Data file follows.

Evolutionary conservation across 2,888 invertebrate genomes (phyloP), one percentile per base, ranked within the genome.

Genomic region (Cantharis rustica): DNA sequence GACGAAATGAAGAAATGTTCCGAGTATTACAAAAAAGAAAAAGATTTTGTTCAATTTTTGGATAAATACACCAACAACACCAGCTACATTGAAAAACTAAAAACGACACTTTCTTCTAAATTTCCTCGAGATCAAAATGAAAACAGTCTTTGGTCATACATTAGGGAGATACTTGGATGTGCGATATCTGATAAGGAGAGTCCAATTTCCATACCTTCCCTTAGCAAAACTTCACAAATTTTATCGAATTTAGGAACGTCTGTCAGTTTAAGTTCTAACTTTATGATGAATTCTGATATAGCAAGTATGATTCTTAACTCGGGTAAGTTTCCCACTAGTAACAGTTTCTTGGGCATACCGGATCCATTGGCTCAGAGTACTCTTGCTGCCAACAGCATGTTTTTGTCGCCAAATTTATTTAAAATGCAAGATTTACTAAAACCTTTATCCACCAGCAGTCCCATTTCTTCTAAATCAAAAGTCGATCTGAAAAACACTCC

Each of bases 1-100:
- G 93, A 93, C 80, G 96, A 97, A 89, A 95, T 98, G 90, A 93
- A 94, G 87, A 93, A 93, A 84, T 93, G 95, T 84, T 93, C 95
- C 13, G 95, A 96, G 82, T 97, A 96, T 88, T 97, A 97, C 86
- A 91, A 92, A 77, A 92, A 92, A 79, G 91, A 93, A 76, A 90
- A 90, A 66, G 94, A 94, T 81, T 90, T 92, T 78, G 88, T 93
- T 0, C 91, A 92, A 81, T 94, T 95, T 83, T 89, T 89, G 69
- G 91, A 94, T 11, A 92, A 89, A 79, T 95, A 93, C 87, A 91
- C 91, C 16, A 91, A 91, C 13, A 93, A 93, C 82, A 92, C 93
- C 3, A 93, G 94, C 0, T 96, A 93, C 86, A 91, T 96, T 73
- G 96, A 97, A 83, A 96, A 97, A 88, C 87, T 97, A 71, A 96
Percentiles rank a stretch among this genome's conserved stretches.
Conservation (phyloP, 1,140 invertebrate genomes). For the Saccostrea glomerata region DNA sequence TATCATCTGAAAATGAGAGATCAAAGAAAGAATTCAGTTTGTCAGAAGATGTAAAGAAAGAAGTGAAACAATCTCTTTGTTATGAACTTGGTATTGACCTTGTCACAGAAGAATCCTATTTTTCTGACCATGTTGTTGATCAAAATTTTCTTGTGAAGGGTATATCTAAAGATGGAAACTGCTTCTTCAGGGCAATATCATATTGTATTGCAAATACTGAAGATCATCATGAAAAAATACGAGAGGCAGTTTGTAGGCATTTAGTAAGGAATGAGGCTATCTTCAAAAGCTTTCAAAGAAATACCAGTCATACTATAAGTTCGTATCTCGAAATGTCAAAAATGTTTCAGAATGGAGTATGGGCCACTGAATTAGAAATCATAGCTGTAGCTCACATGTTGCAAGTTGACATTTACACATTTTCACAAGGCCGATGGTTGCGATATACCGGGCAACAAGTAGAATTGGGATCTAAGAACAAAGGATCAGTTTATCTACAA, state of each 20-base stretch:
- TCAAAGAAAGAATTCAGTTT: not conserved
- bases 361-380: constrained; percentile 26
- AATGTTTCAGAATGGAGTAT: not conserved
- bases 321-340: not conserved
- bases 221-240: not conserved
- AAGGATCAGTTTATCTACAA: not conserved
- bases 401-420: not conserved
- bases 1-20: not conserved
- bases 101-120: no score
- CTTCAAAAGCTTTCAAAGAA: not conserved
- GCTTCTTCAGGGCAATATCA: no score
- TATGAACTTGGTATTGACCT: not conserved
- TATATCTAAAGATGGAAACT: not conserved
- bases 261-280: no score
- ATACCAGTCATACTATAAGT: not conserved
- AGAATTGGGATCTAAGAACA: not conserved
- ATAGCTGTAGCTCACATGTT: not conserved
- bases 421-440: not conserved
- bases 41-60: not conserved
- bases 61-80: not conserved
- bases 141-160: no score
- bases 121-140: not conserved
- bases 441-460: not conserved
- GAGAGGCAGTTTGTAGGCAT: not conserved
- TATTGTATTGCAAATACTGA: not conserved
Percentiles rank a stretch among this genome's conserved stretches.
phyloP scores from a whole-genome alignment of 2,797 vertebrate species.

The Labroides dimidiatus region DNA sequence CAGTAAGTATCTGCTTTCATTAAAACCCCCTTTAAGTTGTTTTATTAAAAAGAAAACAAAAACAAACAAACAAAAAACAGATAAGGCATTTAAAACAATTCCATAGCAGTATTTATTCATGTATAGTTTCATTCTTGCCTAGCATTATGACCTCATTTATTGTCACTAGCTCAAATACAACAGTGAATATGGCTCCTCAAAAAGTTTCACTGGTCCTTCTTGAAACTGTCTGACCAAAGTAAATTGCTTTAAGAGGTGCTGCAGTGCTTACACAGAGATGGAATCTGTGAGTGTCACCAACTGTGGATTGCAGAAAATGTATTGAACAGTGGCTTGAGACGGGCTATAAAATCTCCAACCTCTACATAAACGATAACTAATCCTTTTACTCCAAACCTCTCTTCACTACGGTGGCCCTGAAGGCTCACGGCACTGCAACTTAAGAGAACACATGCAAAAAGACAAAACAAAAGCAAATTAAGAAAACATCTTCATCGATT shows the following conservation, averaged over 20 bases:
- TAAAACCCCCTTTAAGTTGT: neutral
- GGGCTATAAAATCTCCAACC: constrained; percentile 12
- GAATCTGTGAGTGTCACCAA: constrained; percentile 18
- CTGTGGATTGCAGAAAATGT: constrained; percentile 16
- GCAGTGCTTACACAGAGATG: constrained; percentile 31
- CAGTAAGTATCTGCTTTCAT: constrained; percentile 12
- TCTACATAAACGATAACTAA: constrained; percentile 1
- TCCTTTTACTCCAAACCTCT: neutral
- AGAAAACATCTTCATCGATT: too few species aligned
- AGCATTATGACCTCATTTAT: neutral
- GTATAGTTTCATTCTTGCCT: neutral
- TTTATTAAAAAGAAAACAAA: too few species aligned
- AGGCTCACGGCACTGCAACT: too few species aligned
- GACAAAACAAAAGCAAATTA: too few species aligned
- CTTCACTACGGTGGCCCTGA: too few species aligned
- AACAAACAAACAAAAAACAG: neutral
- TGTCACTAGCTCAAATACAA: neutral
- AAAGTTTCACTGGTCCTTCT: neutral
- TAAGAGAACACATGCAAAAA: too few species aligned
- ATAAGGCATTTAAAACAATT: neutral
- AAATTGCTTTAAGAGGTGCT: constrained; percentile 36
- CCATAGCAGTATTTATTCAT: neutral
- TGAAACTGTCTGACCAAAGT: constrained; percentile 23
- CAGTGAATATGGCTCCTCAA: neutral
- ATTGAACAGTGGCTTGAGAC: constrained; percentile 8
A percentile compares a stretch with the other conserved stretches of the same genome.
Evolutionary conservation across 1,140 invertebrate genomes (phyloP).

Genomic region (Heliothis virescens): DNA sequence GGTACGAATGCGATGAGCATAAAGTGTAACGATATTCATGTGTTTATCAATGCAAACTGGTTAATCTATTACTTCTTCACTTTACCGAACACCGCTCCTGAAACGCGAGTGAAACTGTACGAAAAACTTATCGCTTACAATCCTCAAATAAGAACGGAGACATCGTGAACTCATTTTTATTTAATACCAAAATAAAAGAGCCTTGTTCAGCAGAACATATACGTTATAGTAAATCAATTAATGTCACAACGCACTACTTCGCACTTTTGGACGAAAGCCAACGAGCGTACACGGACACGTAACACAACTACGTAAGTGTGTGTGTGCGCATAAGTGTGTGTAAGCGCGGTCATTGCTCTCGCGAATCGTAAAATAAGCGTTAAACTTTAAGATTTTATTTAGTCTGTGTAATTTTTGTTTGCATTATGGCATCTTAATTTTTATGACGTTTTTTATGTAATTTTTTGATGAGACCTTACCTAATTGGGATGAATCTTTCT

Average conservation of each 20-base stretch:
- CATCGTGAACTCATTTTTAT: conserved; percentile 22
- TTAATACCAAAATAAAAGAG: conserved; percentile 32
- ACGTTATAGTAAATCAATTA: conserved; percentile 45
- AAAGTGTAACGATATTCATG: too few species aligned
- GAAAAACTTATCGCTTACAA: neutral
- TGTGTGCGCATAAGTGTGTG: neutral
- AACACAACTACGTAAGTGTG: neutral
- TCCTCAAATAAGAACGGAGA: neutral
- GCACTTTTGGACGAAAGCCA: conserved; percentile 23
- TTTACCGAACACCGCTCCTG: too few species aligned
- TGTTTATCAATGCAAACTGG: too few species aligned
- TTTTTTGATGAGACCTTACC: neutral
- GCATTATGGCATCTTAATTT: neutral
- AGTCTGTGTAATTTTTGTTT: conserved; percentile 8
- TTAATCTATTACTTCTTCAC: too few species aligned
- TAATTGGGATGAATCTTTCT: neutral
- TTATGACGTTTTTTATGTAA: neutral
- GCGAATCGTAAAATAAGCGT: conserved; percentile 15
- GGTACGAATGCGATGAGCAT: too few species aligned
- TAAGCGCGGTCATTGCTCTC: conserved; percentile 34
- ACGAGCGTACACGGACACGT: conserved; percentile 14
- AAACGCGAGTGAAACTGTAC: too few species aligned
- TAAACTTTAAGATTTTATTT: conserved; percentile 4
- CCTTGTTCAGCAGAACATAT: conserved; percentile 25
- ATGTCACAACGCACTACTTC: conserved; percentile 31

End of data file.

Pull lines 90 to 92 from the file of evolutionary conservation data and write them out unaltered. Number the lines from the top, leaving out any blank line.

- GCGAATCGTAAAATAAGCGT: conserved; percentile 15
- GGTACGAATGCGATGAGCAT: too few species aligned
- TAAGCGCGGTCATTGCTCTC: conserved; percentile 34